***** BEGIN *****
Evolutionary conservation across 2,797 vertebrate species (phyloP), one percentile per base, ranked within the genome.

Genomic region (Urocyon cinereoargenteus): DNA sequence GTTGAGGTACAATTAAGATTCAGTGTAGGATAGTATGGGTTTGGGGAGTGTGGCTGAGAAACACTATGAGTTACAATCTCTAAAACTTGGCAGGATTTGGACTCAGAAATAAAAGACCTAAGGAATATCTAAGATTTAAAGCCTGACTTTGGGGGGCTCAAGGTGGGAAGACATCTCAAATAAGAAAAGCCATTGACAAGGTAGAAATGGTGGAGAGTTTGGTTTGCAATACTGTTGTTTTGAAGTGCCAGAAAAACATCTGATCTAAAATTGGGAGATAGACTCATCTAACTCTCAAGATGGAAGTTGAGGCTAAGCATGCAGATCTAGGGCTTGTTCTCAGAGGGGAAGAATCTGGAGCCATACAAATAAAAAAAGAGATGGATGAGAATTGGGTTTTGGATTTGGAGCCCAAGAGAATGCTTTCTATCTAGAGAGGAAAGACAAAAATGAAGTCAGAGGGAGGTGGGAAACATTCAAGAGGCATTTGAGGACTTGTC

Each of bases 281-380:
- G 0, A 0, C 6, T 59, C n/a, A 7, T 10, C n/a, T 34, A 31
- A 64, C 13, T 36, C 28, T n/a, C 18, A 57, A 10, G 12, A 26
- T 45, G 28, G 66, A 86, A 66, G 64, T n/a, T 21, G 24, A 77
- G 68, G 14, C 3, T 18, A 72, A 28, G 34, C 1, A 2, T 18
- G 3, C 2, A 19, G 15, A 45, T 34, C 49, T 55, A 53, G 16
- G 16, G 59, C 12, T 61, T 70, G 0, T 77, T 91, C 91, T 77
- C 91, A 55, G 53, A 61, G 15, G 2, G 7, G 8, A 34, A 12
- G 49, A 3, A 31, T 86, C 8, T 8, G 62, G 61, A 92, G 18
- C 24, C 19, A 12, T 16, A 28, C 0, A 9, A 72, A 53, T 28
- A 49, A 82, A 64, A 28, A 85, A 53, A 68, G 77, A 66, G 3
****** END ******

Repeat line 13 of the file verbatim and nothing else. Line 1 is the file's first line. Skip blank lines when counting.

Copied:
- A 49, A 82, A 64, A 28, A 85, A 53, A 68, G 77, A 66, G 3